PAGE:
# Coleman-Mandula theorem in mathematical language

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Every supersymmetry text starts off mentioning the Coleman-Mandula theorem. Often it is introduced using rather colloquial terminology. I was wondering if anyone knew a precise mathematical formulation of the theorem.

This post imported from StackExchange Physics at 2014-08-11 14:58 (UCT), posted by SE-user SWV
For everyone interested, here's a link to the original paper: prola.aps.org/abstract/PR/v159/i5/p1251_1

This post imported from StackExchange Physics at 2014-08-11 14:58 (UCT), posted by SE-user Vibert
Weinberg Volume 3 has a derivation of the theorem in the first (or maybe second) chapter.

This post imported from StackExchange Physics at 2014-08-11 14:58 (UCT), posted by SE-user Prahar

This post imported from StackExchange Physics at 2014-08-11 14:58 (UCT), posted by SE-user Sanath Devalapurkar
I find that this paper is particularly accessible and constitutes a nice derivation of the individual elements of the proof. ippp.dur.ac.uk/~busbridge/files/documents/CMtheorem.pdf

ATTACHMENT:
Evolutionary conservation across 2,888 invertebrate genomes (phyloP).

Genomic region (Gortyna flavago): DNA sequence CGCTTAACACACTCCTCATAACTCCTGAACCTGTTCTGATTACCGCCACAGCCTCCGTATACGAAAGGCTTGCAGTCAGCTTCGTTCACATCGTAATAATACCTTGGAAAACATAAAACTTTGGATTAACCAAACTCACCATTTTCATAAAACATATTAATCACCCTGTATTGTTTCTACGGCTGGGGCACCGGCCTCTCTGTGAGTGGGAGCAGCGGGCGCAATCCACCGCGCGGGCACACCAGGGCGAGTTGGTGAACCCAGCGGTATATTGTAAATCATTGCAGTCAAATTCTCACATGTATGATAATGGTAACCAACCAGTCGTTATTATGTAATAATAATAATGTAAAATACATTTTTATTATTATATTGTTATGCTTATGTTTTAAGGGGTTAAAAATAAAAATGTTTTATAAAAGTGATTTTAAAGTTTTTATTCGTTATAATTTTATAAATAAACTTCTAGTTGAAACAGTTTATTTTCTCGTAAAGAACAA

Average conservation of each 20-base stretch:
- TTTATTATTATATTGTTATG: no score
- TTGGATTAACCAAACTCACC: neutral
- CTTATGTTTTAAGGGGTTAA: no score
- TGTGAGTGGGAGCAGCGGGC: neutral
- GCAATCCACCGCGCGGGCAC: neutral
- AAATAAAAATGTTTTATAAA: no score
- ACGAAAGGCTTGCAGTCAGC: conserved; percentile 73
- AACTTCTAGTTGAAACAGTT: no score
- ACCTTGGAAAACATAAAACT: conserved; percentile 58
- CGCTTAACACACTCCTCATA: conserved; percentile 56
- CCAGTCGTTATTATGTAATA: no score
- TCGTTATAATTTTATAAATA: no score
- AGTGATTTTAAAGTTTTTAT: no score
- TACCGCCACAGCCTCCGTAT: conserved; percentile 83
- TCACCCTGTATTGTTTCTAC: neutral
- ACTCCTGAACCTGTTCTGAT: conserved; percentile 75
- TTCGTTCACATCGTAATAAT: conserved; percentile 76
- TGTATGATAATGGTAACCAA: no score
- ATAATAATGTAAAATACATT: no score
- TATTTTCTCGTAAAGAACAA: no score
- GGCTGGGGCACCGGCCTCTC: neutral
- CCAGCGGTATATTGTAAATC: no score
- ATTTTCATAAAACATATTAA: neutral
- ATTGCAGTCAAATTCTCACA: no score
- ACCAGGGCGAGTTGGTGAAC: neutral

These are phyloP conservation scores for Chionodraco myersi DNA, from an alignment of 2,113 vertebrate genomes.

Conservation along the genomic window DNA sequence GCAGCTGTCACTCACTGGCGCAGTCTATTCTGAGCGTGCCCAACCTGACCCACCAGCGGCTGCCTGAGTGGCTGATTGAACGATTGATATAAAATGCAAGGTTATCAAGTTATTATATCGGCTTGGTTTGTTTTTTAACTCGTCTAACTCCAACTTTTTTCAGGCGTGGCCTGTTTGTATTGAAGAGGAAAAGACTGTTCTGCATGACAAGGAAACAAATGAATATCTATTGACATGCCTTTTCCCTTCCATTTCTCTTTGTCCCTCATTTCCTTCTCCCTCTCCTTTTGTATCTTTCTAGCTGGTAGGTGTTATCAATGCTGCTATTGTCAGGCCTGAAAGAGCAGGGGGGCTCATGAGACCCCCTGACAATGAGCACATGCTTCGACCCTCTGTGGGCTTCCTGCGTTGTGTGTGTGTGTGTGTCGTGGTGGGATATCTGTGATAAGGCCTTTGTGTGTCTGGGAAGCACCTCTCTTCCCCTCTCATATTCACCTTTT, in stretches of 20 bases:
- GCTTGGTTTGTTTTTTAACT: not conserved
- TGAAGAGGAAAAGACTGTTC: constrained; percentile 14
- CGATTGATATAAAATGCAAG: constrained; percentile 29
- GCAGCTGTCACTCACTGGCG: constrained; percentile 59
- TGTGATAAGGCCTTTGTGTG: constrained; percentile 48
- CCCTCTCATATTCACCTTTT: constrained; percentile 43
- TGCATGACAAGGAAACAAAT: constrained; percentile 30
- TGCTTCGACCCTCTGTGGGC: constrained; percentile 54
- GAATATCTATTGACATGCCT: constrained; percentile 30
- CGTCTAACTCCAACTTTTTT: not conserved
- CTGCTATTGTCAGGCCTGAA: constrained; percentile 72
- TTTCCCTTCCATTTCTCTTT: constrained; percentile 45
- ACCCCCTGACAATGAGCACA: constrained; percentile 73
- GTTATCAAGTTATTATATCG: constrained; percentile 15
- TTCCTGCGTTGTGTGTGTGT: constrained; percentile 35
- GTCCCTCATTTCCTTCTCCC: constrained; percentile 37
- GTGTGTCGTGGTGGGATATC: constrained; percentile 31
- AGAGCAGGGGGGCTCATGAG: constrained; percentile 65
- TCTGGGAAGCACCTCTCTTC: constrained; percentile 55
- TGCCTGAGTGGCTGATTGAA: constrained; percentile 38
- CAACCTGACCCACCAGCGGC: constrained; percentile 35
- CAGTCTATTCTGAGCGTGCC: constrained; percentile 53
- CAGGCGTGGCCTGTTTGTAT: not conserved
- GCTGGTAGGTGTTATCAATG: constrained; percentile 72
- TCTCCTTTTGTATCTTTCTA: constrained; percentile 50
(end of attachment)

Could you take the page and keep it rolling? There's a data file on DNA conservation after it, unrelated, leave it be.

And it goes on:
This post imported from StackExchange Physics at 2014-08-11 14:58 (UCT), posted by SE-user Autolatry

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See http://arxiv.org/pdf/hep-th/9605147v1.pdf. Most of the following is verbatim from there.

Theorem: With the following assumptions: $G$ is a group of symmetries of the $S$-matrix $\mathscr{S}$$G$ contains a subgroup $\mathcal{P}^\prime_0$ that is locally isomorphic to $\mathcal{P}(r,1)$ for $r\geq3$; all particle types correspond to positive-energy time-like representations of the universal covering group of $\mathcal{P}^\prime_0$; the number of particle types is finite; at least locally, $G$ is generated by generators represented in the one-particle space $\mathcal{H}^{(1)}$ by (generalized) integral operators in momentum space, with distributions as kernels; the amplitudes for elastic scattering of two particles do not vanish identically; and the scattering amplitudes are regular functions of the momenta, and the amplitudes for scattering between two-particle states are analytic functions in some neighborhood of the physical region, we can state that $G$ is isomorphic to the direct product of $\mathcal{P}^\prime_0$ and the direct product of some internal symmetry group.

See the linked paper for the proof of the statement, if needed.

answered Sep 12, 2014 by (285 points)

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